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Let’s not forget Kigali Agreement by Christian A. Lopez

Less than one month ago, on October 15, will go down in climate change history. A headlined story in the New York Times stated it was an important day for the people of this planet and our future generations. That day, 170 countries came together in Kigali Rwanda to achieve a legally binding agreement to cut the use of hydrofluorocarbons (HFCs). These heat-trapping chemicals are 1000 times more powerful than carbon dioxide. Secretary of State John Kerry marks the importance of this step: “It is likely the single most important step we could take at this moment to limit the warming of our planet and limit the warming for generations to come.” Negotiations of this magnitude will increase our chances to save the planet

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ClimateYou moderates comments to facilitate an informed, substantive, civil conversation. Abusive, profane, self-promotional, misleading, incoherent or off-topic comments will be rejected. Moderators are staffed during regular business hours (New York time) and can only accept comments written in English.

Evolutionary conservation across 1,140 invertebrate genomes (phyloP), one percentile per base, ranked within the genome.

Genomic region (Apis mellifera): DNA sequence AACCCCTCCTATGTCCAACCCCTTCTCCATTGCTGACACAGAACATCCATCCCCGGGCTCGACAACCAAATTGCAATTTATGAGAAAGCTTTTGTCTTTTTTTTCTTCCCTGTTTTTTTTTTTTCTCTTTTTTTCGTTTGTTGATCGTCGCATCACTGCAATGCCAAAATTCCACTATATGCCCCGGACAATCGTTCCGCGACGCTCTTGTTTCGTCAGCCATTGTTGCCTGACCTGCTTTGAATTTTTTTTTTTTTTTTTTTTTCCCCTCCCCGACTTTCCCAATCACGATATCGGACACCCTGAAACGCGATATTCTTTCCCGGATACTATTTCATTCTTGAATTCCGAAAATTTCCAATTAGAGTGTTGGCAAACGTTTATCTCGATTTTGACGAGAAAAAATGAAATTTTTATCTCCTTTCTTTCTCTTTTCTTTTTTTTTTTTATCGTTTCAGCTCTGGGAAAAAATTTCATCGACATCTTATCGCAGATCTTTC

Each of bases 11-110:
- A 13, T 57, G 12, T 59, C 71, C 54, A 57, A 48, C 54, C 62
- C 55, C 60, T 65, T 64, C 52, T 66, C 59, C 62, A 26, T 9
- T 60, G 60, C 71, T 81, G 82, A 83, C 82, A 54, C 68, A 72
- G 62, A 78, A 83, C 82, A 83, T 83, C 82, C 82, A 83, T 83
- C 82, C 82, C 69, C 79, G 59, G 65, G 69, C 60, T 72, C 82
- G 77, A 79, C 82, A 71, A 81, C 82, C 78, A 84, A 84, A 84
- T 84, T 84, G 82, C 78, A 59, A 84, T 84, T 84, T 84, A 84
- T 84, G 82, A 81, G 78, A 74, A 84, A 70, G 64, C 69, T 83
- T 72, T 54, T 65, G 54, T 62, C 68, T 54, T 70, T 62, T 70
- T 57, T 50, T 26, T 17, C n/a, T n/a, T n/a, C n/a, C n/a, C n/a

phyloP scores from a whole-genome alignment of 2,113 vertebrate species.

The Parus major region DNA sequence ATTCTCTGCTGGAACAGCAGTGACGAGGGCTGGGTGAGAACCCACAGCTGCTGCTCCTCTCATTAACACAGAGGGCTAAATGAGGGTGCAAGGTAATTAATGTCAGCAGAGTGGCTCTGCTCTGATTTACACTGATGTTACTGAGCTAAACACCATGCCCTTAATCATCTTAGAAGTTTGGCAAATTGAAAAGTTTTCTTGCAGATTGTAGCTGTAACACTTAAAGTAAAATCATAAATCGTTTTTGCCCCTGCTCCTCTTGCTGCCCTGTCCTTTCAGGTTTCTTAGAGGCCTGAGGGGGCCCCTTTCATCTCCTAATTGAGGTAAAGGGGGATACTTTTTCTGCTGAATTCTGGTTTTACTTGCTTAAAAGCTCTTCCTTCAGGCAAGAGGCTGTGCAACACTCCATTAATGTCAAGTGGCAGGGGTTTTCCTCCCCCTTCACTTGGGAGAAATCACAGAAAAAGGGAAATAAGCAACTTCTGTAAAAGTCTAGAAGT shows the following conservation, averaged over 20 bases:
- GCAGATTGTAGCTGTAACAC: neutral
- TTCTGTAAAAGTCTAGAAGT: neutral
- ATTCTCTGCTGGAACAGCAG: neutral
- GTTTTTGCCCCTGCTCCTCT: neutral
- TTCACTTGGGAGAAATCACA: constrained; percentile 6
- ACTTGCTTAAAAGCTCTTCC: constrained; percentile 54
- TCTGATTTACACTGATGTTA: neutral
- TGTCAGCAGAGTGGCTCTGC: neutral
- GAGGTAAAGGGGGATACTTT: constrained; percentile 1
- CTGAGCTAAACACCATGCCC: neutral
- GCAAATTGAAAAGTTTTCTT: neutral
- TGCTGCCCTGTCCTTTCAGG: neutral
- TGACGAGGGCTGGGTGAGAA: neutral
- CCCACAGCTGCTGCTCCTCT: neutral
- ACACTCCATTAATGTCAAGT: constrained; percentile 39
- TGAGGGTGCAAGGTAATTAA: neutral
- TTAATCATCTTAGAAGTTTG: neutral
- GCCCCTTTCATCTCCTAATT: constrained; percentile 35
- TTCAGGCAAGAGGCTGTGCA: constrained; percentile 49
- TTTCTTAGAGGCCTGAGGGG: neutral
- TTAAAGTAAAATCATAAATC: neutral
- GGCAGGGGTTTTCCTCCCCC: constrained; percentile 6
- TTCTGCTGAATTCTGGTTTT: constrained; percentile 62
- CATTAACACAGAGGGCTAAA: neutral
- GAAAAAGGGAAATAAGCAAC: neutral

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  1. I do concur with Christian A. Lopez as he expressed his view, “Negotiations of this magnitude will increase our chances to save the planet.” However, I will not stop at this juncture. Why? Some of the decisions made at this forum are sometimes influenced by countries with magnanimous financial wealth and power. This approach, though accepted, can be much more effective if all the countries involved can demonstrate good will to each other and allow the complex process of political integration to take form/precedence. Climate Change must be a top priority for every human being.

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